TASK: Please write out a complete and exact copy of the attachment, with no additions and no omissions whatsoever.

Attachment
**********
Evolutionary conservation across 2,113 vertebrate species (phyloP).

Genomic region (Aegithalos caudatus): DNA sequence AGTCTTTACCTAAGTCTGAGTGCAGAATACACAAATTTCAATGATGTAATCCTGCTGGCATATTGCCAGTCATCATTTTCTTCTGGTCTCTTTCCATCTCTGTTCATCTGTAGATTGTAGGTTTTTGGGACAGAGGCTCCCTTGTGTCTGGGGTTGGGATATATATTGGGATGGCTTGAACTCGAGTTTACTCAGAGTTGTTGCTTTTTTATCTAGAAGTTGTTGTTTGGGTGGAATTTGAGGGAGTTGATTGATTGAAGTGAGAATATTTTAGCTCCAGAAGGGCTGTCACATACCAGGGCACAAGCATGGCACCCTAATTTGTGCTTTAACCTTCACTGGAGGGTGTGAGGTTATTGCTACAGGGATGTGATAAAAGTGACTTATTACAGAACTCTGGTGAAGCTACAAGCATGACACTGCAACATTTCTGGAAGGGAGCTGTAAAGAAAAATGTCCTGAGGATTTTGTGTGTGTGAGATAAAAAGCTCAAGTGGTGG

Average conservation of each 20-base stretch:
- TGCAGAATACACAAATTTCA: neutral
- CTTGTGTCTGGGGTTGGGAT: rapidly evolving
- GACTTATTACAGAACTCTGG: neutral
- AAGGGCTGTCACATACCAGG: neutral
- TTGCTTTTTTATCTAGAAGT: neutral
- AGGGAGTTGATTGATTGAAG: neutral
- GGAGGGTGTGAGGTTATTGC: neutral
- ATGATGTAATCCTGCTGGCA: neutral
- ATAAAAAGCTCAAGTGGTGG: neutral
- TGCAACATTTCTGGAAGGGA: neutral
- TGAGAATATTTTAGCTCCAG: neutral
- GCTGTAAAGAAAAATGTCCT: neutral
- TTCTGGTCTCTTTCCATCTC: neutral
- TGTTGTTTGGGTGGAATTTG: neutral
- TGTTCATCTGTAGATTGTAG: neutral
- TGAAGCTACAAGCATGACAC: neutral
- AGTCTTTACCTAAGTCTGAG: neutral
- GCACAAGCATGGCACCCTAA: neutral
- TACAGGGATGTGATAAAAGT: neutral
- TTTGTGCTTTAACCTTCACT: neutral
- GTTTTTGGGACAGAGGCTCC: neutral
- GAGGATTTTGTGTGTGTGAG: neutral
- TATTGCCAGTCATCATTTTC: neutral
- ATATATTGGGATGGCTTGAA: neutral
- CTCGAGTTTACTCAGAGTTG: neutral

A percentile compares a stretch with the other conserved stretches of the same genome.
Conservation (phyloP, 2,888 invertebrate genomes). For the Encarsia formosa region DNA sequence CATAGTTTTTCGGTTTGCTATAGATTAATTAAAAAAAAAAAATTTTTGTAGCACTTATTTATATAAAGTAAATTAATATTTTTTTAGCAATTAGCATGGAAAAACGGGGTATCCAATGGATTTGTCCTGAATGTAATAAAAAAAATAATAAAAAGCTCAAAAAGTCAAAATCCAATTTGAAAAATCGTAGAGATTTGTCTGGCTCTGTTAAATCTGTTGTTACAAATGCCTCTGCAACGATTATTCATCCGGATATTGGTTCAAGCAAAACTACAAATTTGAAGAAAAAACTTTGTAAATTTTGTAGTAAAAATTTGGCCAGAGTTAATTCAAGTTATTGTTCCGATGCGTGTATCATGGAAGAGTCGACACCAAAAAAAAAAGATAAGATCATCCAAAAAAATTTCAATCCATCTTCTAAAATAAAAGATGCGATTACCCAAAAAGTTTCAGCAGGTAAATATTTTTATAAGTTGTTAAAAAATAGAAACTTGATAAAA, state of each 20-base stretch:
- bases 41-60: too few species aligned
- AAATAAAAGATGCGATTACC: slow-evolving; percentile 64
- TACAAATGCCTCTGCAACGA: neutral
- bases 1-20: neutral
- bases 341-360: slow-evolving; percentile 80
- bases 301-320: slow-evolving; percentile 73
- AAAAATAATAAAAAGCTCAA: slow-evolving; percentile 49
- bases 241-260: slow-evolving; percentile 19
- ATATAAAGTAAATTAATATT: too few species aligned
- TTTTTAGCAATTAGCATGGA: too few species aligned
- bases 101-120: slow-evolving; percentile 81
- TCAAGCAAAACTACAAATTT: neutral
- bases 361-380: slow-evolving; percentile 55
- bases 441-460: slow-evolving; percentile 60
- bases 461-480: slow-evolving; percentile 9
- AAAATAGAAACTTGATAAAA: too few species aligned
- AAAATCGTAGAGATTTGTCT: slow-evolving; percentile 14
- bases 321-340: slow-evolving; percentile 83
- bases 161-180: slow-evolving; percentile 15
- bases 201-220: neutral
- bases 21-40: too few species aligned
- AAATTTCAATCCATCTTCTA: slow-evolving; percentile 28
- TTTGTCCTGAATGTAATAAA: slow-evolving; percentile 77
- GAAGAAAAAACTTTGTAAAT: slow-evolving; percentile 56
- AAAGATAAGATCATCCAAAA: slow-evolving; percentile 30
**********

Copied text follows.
Evolutionary conservation across 2,113 vertebrate species (phyloP).

Genomic region (Aegithalos caudatus): DNA sequence AGTCTTTACCTAAGTCTGAGTGCAGAATACACAAATTTCAATGATGTAATCCTGCTGGCATATTGCCAGTCATCATTTTCTTCTGGTCTCTTTCCATCTCTGTTCATCTGTAGATTGTAGGTTTTTGGGACAGAGGCTCCCTTGTGTCTGGGGTTGGGATATATATTGGGATGGCTTGAACTCGAGTTTACTCAGAGTTGTTGCTTTTTTATCTAGAAGTTGTTGTTTGGGTGGAATTTGAGGGAGTTGATTGATTGAAGTGAGAATATTTTAGCTCCAGAAGGGCTGTCACATACCAGGGCACAAGCATGGCACCCTAATTTGTGCTTTAACCTTCACTGGAGGGTGTGAGGTTATTGCTACAGGGATGTGATAAAAGTGACTTATTACAGAACTCTGGTGAAGCTACAAGCATGACACTGCAACATTTCTGGAAGGGAGCTGTAAAGAAAAATGTCCTGAGGATTTTGTGTGTGTGAGATAAAAAGCTCAAGTGGTGG

Average conservation of each 20-base stretch:
- TGCAGAATACACAAATTTCA: neutral
- CTTGTGTCTGGGGTTGGGAT: rapidly evolving
- GACTTATTACAGAACTCTGG: neutral
- AAGGGCTGTCACATACCAGG: neutral
- TTGCTTTTTTATCTAGAAGT: neutral
- AGGGAGTTGATTGATTGAAG: neutral
- GGAGGGTGTGAGGTTATTGC: neutral
- ATGATGTAATCCTGCTGGCA: neutral
- ATAAAAAGCTCAAGTGGTGG: neutral
- TGCAACATTTCTGGAAGGGA: neutral
- TGAGAATATTTTAGCTCCAG: neutral
- GCTGTAAAGAAAAATGTCCT: neutral
- TTCTGGTCTCTTTCCATCTC: neutral
- TGTTGTTTGGGTGGAATTTG: neutral
- TGTTCATCTGTAGATTGTAG: neutral
- TGAAGCTACAAGCATGACAC: neutral
- AGTCTTTACCTAAGTCTGAG: neutral
- GCACAAGCATGGCACCCTAA: neutral
- TACAGGGATGTGATAAAAGT: neutral
- TTTGTGCTTTAACCTTCACT: neutral
- GTTTTTGGGACAGAGGCTCC: neutral
- GAGGATTTTGTGTGTGTGAG: neutral
- TATTGCCAGTCATCATTTTC: neutral
- ATATATTGGGATGGCTTGAA: neutral
- CTCGAGTTTACTCAGAGTTG: neutral

A percentile compares a stretch with the other conserved stretches of the same genome.
Conservation (phyloP, 2,888 invertebrate genomes). For the Encarsia formosa region DNA sequence CATAGTTTTTCGGTTTGCTATAGATTAATTAAAAAAAAAAAATTTTTGTAGCACTTATTTATATAAAGTAAATTAATATTTTTTTAGCAATTAGCATGGAAAAACGGGGTATCCAATGGATTTGTCCTGAATGTAATAAAAAAAATAATAAAAAGCTCAAAAAGTCAAAATCCAATTTGAAAAATCGTAGAGATTTGTCTGGCTCTGTTAAATCTGTTGTTACAAATGCCTCTGCAACGATTATTCATCCGGATATTGGTTCAAGCAAAACTACAAATTTGAAGAAAAAACTTTGTAAATTTTGTAGTAAAAATTTGGCCAGAGTTAATTCAAGTTATTGTTCCGATGCGTGTATCATGGAAGAGTCGACACCAAAAAAAAAAGATAAGATCATCCAAAAAAATTTCAATCCATCTTCTAAAATAAAAGATGCGATTACCCAAAAAGTTTCAGCAGGTAAATATTTTTATAAGTTGTTAAAAAATAGAAACTTGATAAAA, state of each 20-base stretch:
- bases 41-60: too few species aligned
- AAATAAAAGATGCGATTACC: slow-evolving; percentile 64
- TACAAATGCCTCTGCAACGA: neutral
- bases 1-20: neutral
- bases 341-360: slow-evolving; percentile 80
- bases 301-320: slow-evolving; percentile 73
- AAAAATAATAAAAAGCTCAA: slow-evolving; percentile 49
- bases 241-260: slow-evolving; percentile 19
- ATATAAAGTAAATTAATATT: too few species aligned
- TTTTTAGCAATTAGCATGGA: too few species aligned
- bases 101-120: slow-evolving; percentile 81
- TCAAGCAAAACTACAAATTT: neutral
- bases 361-380: slow-evolving; percentile 55
- bases 441-460: slow-evolving; percentile 60
- bases 461-480: slow-evolving; percentile 9
- AAAATAGAAACTTGATAAAA: too few species aligned
- AAAATCGTAGAGATTTGTCT: slow-evolving; percentile 14
- bases 321-340: slow-evolving; percentile 83
- bases 161-180: slow-evolving; percentile 15
- bases 201-220: neutral
- bases 21-40: too few species aligned
- AAATTTCAATCCATCTTCTA: slow-evolving; percentile 28
- TTTGTCCTGAATGTAATAAA: slow-evolving; percentile 77
- GAAGAAAAAACTTTGTAAAT: slow-evolving; percentile 56
- AAAGATAAGATCATCCAAAA: slow-evolving; percentile 30